[IAEP] [Sugar-devel] Bill Bogstad's floppy disk boot (Soas)

Bill Bogstad bogstad at pobox.com
Fri Sep 11 20:56:45 EDT 2009

On Fri, Sep 11, 2009 at 12:00 PM, Art Hunkins <abhunkin at uncg.edu> wrote:
> With regard to Bill Bogstad's floppy boot disk project for SoaS: it works
> flawlessly for me. (I've tried it successfully on both an older Windows
> laptop and desktop - vintages: Pentium II/III.)

Thanks for the feedback!  I wasn't aware that Walter was going to
announce it this week so I quickly went and put
a README.html file at the location he published so people would have
some idea what to do with it.

> I've one suggestion for Bill: for use by children, I'd make everything as
> automatic as possible. Either delete the display where the user needs to
> make a choice (it's *way* technical and *I* didn't know what to do), or put
> a (10"?) auto-timer on it so that it goes on through (the usual way) without
> user intervention.

It's easy to put a timeout in or even eliminate the delay entirely.
Because a floppy is easily writable (unlike a CD) you
can even do it yourself.  There is a text file called
kexec-loader.conf on the floppy.  You should be able to edit it with
text editor and change the line "timeout off" to have a number
instead.   It can be either 0 (boot immediately) or wait the specified
number of seconds.  If you look at the rest of the file you can get
some idea of what is going on.

 It's probably a good time for me to point out that I didn't write the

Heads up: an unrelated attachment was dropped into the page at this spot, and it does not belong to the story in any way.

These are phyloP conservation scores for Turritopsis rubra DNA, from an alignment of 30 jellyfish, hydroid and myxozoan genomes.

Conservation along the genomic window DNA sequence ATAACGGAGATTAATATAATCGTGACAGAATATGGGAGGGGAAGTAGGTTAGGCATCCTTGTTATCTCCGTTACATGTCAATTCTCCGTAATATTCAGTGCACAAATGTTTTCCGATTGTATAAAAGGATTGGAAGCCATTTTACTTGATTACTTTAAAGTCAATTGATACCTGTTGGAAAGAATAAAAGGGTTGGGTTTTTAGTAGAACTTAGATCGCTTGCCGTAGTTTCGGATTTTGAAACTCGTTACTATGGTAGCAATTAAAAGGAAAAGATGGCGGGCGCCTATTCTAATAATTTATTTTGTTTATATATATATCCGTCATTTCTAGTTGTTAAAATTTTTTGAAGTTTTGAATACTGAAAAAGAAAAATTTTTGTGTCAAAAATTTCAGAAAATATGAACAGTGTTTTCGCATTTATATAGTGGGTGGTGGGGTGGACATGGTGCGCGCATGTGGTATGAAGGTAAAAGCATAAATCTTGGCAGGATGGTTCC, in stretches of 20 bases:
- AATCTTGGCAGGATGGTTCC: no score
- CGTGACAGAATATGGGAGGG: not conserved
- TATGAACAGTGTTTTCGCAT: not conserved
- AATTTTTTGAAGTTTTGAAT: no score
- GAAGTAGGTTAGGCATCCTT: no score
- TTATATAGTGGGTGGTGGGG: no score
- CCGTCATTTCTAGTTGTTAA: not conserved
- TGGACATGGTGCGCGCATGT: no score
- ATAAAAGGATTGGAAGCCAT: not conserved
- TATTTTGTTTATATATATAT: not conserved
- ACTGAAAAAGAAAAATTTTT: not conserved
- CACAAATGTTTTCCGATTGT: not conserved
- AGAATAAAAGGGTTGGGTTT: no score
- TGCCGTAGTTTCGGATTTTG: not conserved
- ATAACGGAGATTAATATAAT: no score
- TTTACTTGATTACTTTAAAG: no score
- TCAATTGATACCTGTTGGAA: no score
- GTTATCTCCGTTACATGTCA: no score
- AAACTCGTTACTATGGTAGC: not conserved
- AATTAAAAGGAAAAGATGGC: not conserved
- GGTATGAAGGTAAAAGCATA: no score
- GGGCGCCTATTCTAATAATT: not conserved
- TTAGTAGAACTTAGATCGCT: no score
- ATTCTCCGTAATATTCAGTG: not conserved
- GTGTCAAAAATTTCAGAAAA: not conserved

software.   I just found it and worked with the author to fix some
bugs/suggest features that made it work better for GPA.  You can find
more info about it at:
www.solemnwarning.net/kexec-loader.  The image I supplied is based on
the authors most recent release 2.1.1.

Speaking of GPA (who originally requested it), the 'wait for user
input' is a good thing for their usage case.. They use a shared
computer lab and wanted to be able to have an instructor go around the
room inserting floppies and turning machines one before the students
get there.   (Booting from floppy is slow.)  My understanding is that
they plan to have students come in, insert their stick into an already
powered up machine, hit enter, and then go over what they plan to do
during that computer
lab with the instructor.  Other environments may want something
different.  Since floppies are writable changing timeouts and the menu
text is straightforward.

> For Windows people: I suggest creating the boot disk with RAWriteWin. It's
> simple, user-friendly and efficient.

Thanks for the info.  I was hoping there was something other then
rawrite.exe, but I hadn't researched it.

Take care,
Bill Bogstad

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